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I'm Jennifer, and I'm an Occasional Genealogist... sort of. For over ten years I've been a professional genealogist. I started researching my own family nearly 30 years ago. Like many of you, I started as an Occasional Genealogist. I had to squeeze research in while in school and while working full-time. Then I got my first genealogy job and for awhile, it was genealogy all the time. Now I have two kids. I do other people's genealogy constantly but my own? Coming up with ways to do great genealogy, despite all the interruptions, is now mandatory.
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The Truth About Citing Your Sources for Genealogy

Do you know you NEED to cite your sources for genealogy?

Well, now you do.

But there's a subtle truth people miss about this.

The Truth About Source Citations

The big "truth" is about the actual citations. You don't need them.

You might have read that elsewhere on this blog. I've said it a lot. There is more to this but let me finish up about the actual citations.

Formal source citations are a way to create an abbreviated statement of the source you used when publishing your work.

There are two very important pieces to that statement.

  1. Formal citations are abbreviated.
  2. Formal citations are for publication.

When you publish your work it is very important to use some form of a standard formal citation. This is just like needing to write in a language your audience can understand. You could make up a language to write in. It wouldn't matter how detailed and expressive it is if your audience doesn't understand it.

This is also why we have standard citation formats, to save space (the abbreviated part) and clearly express all the important aspects of the source (even the picky punctuation has to do with this).

People get very caught up in formal citations and that's what I see too much emphasis on.

Here's the thing, formal citations are about abbreviation, that means the "full" information should be somewhere (in your notes, that's where it should be). People too focused on properly formatted citations often miss capturing the "full" information in their zeal for proper semi-colons and other fluff.

Additionally, if you publish your work in a journal or other edited medium (as opposed to self-publishing), you will be told what format to use. Yes, we do have a pretty common format in genealogy but each publication can have its own preferred format. Because we have such a huge variety of sources in genealogy, if you try to perfect your citations before knowing where you'll publish, you will almost certainly have something you have to change.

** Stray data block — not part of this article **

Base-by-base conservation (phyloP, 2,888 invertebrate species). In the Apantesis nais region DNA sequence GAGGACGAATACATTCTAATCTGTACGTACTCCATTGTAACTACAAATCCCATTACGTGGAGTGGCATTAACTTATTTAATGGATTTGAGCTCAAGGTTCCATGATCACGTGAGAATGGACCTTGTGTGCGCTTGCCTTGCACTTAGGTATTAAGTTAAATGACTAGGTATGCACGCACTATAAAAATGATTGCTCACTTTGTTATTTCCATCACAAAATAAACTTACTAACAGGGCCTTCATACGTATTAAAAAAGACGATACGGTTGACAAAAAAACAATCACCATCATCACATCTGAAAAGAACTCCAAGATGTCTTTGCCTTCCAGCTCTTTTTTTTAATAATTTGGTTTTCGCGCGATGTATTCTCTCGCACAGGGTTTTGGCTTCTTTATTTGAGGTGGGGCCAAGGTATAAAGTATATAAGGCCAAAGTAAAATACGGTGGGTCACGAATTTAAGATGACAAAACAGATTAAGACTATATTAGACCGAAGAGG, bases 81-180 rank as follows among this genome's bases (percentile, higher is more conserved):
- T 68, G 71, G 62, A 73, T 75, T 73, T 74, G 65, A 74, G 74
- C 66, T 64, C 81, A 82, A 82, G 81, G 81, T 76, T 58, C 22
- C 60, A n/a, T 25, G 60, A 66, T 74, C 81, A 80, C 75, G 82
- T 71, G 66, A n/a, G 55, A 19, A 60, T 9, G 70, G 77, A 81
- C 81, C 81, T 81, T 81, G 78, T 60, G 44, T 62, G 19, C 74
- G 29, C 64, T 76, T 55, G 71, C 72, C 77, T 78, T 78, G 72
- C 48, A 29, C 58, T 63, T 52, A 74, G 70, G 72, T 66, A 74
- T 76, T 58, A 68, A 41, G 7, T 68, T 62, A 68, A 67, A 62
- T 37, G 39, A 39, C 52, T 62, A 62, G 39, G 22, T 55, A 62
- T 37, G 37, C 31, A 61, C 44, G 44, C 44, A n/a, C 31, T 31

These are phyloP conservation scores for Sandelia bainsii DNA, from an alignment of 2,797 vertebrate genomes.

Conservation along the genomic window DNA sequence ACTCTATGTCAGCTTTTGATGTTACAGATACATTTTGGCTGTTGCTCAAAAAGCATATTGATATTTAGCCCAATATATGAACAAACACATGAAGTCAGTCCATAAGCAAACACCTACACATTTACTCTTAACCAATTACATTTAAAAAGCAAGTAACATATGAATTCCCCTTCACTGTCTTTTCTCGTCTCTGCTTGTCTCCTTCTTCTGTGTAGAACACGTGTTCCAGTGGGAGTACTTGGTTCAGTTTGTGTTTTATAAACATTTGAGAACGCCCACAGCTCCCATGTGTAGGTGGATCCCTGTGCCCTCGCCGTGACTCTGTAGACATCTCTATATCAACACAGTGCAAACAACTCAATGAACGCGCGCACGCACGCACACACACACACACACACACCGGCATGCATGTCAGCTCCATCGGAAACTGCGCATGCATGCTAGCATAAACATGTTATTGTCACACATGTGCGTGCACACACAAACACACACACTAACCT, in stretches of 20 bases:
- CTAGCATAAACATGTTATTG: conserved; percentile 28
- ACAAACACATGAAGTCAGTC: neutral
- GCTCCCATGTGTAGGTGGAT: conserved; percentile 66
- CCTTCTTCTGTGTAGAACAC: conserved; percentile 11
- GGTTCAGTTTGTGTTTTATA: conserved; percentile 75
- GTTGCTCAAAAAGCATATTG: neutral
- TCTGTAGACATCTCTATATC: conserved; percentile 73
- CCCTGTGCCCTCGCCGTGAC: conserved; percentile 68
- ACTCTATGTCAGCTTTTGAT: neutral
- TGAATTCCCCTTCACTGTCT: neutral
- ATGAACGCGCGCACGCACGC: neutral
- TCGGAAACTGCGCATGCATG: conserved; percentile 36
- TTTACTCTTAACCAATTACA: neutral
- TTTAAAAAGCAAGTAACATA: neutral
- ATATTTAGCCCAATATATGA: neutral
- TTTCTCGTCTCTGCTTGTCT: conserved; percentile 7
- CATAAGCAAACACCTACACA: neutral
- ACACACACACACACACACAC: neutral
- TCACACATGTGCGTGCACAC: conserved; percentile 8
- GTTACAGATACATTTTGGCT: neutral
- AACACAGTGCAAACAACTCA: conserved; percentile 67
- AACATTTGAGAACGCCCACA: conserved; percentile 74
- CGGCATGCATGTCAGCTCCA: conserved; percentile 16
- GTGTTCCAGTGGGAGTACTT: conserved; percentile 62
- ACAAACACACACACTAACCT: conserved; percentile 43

Focusing on the formal citation is a waste of your time if you don't know where you're going to publish. (As a note, a client report is a type of publication, I absolutely do create a formatted citation as I do research for clients for this reason. I'm not saying you wouldn't focus on getting a formal citation correct, just that most genealogists don't know where they will publish or even if they will---so they're putting a lot of effort into worrying about something unnecessary. Do worry about it if appropriate, but otherwise, save your energy.).

With that said, I also want to almost tell you the opposite, but make sure you understand this... 

Learning to create formal citations is helpful. I don't suggest skipping it completely. Learning and practicing makes citing sources easier.

However, because there are such a huge variety of sources out there, being fixated on perfect, formatted, formal citations will waste a lot of your limited genealogy time. I recommend learning to formally cite a handful of the most commonly used sources really well. Don't just memorize how to do it, understand why each piece is important.

I don't need to go into detail on how to do this. Buy Evidence Explained. It is the citation guide you'll most likely need for genealogy, should you ever need one before publishing. It gives examples of tons of types of sources but most importantly shows you how the citation is created. The first few chapters explain the how and why of source citation (i.e. it goes a lot more in-depth than this post ever could).

Once you buy Evidence Explained, actually read it. Don't just use it to copy a citation, understand how it works.

The Citing Sources Puzzle

I want to recap the main points and then add a few more "pieces" to our puzzle.

  • You need to cite every source. This also includes recording every source even when you don't get information from it.
  • You do not need to be fixated on creating formal citations. You only NEED formal citations for publication.
  • You should still learn to create formal citations because it makes it easier to learn all the pieces to this citing sources puzzle. (Got it? Don't be fixated on formal citations but do understand how they work and when to use them).

Now let's add the rest of the pieces.

Do you know why we cite our sources in genealogy?

It's not because the teacher needs to grade our work.

It's not even so we can find a source again (although you do want enough detail to be able to do that).

No. You want to be able to tell something about how "good" the source is, and therefore how good the information is, simply by looking at the source information. That's why a formal citation has to be abbreviated, to let you take it in quickly as you read the information.

This is even more important in your own unpublished research notes and reports. You don't want just an abbreviated formal citation. You want all the details in your notes. Your report can use a formatted citation or you can appropriately condense the full details (if your report is just for you, you need the level of detail a formal citation provides but you don't need to worry about perfectly matching a particular style of citation).

If you want to capture "full details" in your notes, how can this possibly be easier than creating a formatted citation using a citation guide or other example?

The Final Piece of Citing Your Sources

Did you realize what the "why" for citing your sources is? It's source evaluation.

That's the post I've already written but you need to realize is also related to source citation.

You should be fixated on source evaluation (also called evidence analysis, source analysis, or evidence evaluation). If you can capture all the source information needed for source evaluation, plus any additional details you needed to get the source in the first place, you will have all the details to cite your source.